Baseball Hacks: Tips & Tools for Analyzing and Winning with Statistics by Joseph Adler
Spring has sprung, and with it comes the smell of hot dogs, the yell of the concessionaire, and the crack of the bat. Baseball season is here again, and with all the traditions that come along with it comes another annual rite, the gathering of baseball statistics. Of all the sports, probably the one most amenable to being picked apart by mathematical methods is baseball. There are a number of reasons for that, namely that the play is regimented by the numbers of strikes, balls, players, and innings. That leads to the ability to break down plays into a quantifiable set of numbers that can be used not just to settle bar bets, but to identify trends that reflect the game, the players, and the era they played in.
There are a number of books that are out there that give you every record and every statistic on every player you can imagine. Those lists of numbers are long and, mostly, boring to look through. But if you're handy with a computer, and don't mind getting your hands dirty with some SQL and Perl, than you can slice and dice the statistics with the best of them.
The book that shows you how is Baseball Hacks. It gives you everything you need to become a closet sabermatrician (a sabermatrician is a person that studies the statistics behind the game and comes up with measures for players and teams).
Published by O'Reilly Books, this book has 75 great hacks that you can use to prove your own pet hypotheses. Could Babe Ruth out-hit Barry Bonds if he had lived today? Could someone like Randy Johnson have been successful in the early 1920s?
This book will show you how to use open source programs such as MySQL, R, and Perl to parse freely available data on the game and store it and display it to your heart's content. Starting with a section on what the basics of baseball are, it tells you how to score the game and where to look online for resources pertaining to the game.
Once you know what you're getting into, the next part of the book lets you know how to get data on games in the past and career statistics. Did you know that data on just about every game every played since the 1870s is available? The book gives you ideas on what programs you need to start working with that data.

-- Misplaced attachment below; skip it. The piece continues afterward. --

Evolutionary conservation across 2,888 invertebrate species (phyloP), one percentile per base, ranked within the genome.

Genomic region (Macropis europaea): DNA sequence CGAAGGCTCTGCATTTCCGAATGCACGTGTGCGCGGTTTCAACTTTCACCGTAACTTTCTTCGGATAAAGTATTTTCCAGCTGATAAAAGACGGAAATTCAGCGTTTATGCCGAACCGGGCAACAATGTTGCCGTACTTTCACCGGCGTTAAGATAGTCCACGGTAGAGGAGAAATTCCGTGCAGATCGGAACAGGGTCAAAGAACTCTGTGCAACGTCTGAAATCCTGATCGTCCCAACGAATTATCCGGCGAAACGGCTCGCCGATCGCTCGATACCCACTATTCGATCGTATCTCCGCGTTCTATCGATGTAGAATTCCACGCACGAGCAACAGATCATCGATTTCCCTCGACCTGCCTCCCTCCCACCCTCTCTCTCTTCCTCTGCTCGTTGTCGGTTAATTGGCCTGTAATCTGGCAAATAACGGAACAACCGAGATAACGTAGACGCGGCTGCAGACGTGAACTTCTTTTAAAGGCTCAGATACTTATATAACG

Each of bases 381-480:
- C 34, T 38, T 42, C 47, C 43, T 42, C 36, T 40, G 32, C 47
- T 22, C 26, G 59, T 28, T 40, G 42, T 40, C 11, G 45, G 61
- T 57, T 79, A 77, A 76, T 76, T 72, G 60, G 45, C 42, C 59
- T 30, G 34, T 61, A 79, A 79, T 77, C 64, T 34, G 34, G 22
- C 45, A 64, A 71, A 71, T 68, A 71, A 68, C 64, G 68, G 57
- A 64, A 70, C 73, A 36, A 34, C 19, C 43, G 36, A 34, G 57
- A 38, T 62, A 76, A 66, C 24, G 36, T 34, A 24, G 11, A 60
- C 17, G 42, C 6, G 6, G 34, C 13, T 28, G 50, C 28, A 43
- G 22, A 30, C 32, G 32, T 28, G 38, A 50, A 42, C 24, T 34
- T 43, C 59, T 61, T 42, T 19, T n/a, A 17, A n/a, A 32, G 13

Section 3 is where you learn to get information on current games. ESPN shows you only part of what's going on; it takes some work to download that data to your own personal database and display only the stats you're interested in. This book shows you how to use the Internet to get everything you'll need and more.
Of course, the data is no good unless there's some way to visualize it. Section 4 details how to do this. Sometimes, a picture is worth a thousand words, especially if you're dealing with rows of numbers that would drive just about anyone crazy!
The next section is concerned with the formulas behind the game. Did you know that batting average is the most commonly used and, generally speaking, probably one of the least useful statistics a player can have? This book tells you about much more meaningful statistics like Runs Created, which is a measurement of the runs that a player contributes to a team over a season. The formula looks like:
RC = (H+BB+HBP-CS-GIDP)*(TB+0.26*(BB - IBB+HBP))/AB+BB+HBP+SH+SF
Wow! There are 13 different versions of this formula created by Bill James, the guru of sabermetrics. Many of the more esoteric measurements that are bandied about today came about as a result of his work on the subject.
The next section talks about some of the problems and questions that have been addressed by applying statistical methods. For example, how to define a "clutch player"? Or, how much does playing at high altitude (Coors Field in Denver is the classic example) actually affect the game?
Finally, there is a section on how to apply what you've worked on when you want to join a fantasy league, or write your own personalized scoreboard to keep track of your favorite stats. The book shows you all that and more. Not only is it a great introduction and education in the game itself, it shows you a great deal about working with both SQL and Perl, as well as Microsoft Access and Excel. Now how often can you say you've used those programs for something as fun as baseball?
Itís good, though not essential, to know something about computers and the various programs. Baseball Hacks provides some hand-holding along the way (though not as much as you may want, in which case you should get an introductory Perl and MySQL book to go along with it!). Now you can start really understanding the great American pastime and become a total computer nerd while you're at it! Baseball Hacks is available at Amazon through this link: